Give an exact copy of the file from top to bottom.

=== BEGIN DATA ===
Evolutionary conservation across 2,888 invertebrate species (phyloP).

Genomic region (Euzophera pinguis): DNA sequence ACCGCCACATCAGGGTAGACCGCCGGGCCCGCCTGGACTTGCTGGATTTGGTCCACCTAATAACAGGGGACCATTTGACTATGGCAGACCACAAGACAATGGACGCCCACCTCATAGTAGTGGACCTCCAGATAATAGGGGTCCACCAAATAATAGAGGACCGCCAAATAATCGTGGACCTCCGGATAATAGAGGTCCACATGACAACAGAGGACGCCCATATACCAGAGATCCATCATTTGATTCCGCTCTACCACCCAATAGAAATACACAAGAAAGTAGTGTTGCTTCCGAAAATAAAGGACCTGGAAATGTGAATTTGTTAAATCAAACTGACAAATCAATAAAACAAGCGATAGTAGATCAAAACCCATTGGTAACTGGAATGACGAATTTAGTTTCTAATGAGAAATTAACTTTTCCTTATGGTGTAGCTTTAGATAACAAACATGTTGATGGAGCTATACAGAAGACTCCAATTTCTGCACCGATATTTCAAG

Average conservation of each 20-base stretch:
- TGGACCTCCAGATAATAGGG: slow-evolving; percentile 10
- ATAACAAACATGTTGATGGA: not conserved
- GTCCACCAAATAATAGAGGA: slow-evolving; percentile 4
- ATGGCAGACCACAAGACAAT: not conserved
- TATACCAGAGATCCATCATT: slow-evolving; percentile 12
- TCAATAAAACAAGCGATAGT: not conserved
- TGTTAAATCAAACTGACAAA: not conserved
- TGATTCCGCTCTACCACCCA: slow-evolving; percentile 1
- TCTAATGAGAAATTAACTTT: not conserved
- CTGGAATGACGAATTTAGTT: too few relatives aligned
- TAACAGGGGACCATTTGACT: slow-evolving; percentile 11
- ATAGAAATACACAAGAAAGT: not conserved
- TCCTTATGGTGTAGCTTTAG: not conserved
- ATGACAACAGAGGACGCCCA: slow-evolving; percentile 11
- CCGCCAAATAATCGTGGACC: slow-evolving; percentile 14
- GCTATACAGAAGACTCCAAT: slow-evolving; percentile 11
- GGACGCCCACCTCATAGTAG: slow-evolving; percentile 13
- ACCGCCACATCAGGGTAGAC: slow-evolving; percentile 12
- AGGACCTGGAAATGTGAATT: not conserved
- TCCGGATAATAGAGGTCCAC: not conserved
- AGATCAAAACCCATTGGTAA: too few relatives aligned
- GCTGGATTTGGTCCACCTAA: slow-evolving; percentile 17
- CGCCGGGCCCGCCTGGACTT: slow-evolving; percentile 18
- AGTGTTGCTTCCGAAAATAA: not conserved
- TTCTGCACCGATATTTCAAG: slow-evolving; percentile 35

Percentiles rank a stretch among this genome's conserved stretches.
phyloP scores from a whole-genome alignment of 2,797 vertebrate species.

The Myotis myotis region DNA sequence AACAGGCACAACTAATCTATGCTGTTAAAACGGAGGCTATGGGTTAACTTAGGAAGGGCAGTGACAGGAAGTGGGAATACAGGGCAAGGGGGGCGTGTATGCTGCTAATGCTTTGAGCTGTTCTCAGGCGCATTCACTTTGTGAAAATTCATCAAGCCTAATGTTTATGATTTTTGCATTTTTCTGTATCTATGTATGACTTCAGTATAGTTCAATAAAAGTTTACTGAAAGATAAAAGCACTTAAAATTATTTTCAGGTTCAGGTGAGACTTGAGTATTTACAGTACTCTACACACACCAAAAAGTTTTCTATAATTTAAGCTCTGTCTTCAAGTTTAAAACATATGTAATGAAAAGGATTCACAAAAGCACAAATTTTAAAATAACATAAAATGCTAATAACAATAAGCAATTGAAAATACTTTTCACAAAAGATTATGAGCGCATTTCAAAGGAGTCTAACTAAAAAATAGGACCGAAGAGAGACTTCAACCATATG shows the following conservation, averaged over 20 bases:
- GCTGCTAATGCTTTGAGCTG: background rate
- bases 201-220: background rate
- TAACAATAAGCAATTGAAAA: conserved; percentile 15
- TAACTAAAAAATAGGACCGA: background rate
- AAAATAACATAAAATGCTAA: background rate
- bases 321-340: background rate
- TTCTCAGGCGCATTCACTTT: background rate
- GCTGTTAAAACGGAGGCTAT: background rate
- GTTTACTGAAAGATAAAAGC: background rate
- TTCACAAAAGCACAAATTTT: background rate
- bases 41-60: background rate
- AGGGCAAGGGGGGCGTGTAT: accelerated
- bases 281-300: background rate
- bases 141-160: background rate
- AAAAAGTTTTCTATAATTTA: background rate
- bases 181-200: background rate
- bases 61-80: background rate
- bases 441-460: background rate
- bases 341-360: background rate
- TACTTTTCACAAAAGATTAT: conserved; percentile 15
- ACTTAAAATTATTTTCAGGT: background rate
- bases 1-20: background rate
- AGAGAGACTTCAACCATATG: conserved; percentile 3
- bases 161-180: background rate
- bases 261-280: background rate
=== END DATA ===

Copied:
Evolutionary conservation across 2,888 invertebrate species (phyloP).

Genomic region (Euzophera pinguis): DNA sequence ACCGCCACATCAGGGTAGACCGCCGGGCCCGCCTGGACTTGCTGGATTTGGTCCACCTAATAACAGGGGACCATTTGACTATGGCAGACCACAAGACAATGGACGCCCACCTCATAGTAGTGGACCTCCAGATAATAGGGGTCCACCAAATAATAGAGGACCGCCAAATAATCGTGGACCTCCGGATAATAGAGGTCCACATGACAACAGAGGACGCCCATATACCAGAGATCCATCATTTGATTCCGCTCTACCACCCAATAGAAATACACAAGAAAGTAGTGTTGCTTCCGAAAATAAAGGACCTGGAAATGTGAATTTGTTAAATCAAACTGACAAATCAATAAAACAAGCGATAGTAGATCAAAACCCATTGGTAACTGGAATGACGAATTTAGTTTCTAATGAGAAATTAACTTTTCCTTATGGTGTAGCTTTAGATAACAAACATGTTGATGGAGCTATACAGAAGACTCCAATTTCTGCACCGATATTTCAAG

Average conservation of each 20-base stretch:
- TGGACCTCCAGATAATAGGG: slow-evolving; percentile 10
- ATAACAAACATGTTGATGGA: not conserved
- GTCCACCAAATAATAGAGGA: slow-evolving; percentile 4
- ATGGCAGACCACAAGACAAT: not conserved
- TATACCAGAGATCCATCATT: slow-evolving; percentile 12
- TCAATAAAACAAGCGATAGT: not conserved
- TGTTAAATCAAACTGACAAA: not conserved
- TGATTCCGCTCTACCACCCA: slow-evolving; percentile 1
- TCTAATGAGAAATTAACTTT: not conserved
- CTGGAATGACGAATTTAGTT: too few relatives aligned
- TAACAGGGGACCATTTGACT: slow-evolving; percentile 11
- ATAGAAATACACAAGAAAGT: not conserved
- TCCTTATGGTGTAGCTTTAG: not conserved
- ATGACAACAGAGGACGCCCA: slow-evolving; percentile 11
- CCGCCAAATAATCGTGGACC: slow-evolving; percentile 14
- GCTATACAGAAGACTCCAAT: slow-evolving; percentile 11
- GGACGCCCACCTCATAGTAG: slow-evolving; percentile 13
- ACCGCCACATCAGGGTAGAC: slow-evolving; percentile 12
- AGGACCTGGAAATGTGAATT: not conserved
- TCCGGATAATAGAGGTCCAC: not conserved
- AGATCAAAACCCATTGGTAA: too few relatives aligned
- GCTGGATTTGGTCCACCTAA: slow-evolving; percentile 17
- CGCCGGGCCCGCCTGGACTT: slow-evolving; percentile 18
- AGTGTTGCTTCCGAAAATAA: not conserved
- TTCTGCACCGATATTTCAAG: slow-evolving; percentile 35

Percentiles rank a stretch among this genome's conserved stretches.
phyloP scores from a whole-genome alignment of 2,797 vertebrate species.

The Myotis myotis region DNA sequence AACAGGCACAACTAATCTATGCTGTTAAAACGGAGGCTATGGGTTAACTTAGGAAGGGCAGTGACAGGAAGTGGGAATACAGGGCAAGGGGGGCGTGTATGCTGCTAATGCTTTGAGCTGTTCTCAGGCGCATTCACTTTGTGAAAATTCATCAAGCCTAATGTTTATGATTTTTGCATTTTTCTGTATCTATGTATGACTTCAGTATAGTTCAATAAAAGTTTACTGAAAGATAAAAGCACTTAAAATTATTTTCAGGTTCAGGTGAGACTTGAGTATTTACAGTACTCTACACACACCAAAAAGTTTTCTATAATTTAAGCTCTGTCTTCAAGTTTAAAACATATGTAATGAAAAGGATTCACAAAAGCACAAATTTTAAAATAACATAAAATGCTAATAACAATAAGCAATTGAAAATACTTTTCACAAAAGATTATGAGCGCATTTCAAAGGAGTCTAACTAAAAAATAGGACCGAAGAGAGACTTCAACCATATG shows the following conservation, averaged over 20 bases:
- GCTGCTAATGCTTTGAGCTG: background rate
- bases 201-220: background rate
- TAACAATAAGCAATTGAAAA: conserved; percentile 15
- TAACTAAAAAATAGGACCGA: background rate
- AAAATAACATAAAATGCTAA: background rate
- bases 321-340: background rate
- TTCTCAGGCGCATTCACTTT: background rate
- GCTGTTAAAACGGAGGCTAT: background rate
- GTTTACTGAAAGATAAAAGC: background rate
- TTCACAAAAGCACAAATTTT: background rate
- bases 41-60: background rate
- AGGGCAAGGGGGGCGTGTAT: accelerated
- bases 281-300: background rate
- bases 141-160: background rate
- AAAAAGTTTTCTATAATTTA: background rate
- bases 181-200: background rate
- bases 61-80: background rate
- bases 441-460: background rate
- bases 341-360: background rate
- TACTTTTCACAAAAGATTAT: conserved; percentile 15
- ACTTAAAATTATTTTCAGGT: background rate
- bases 1-20: background rate
- AGAGAGACTTCAACCATATG: conserved; percentile 3
- bases 161-180: background rate
- bases 261-280: background rate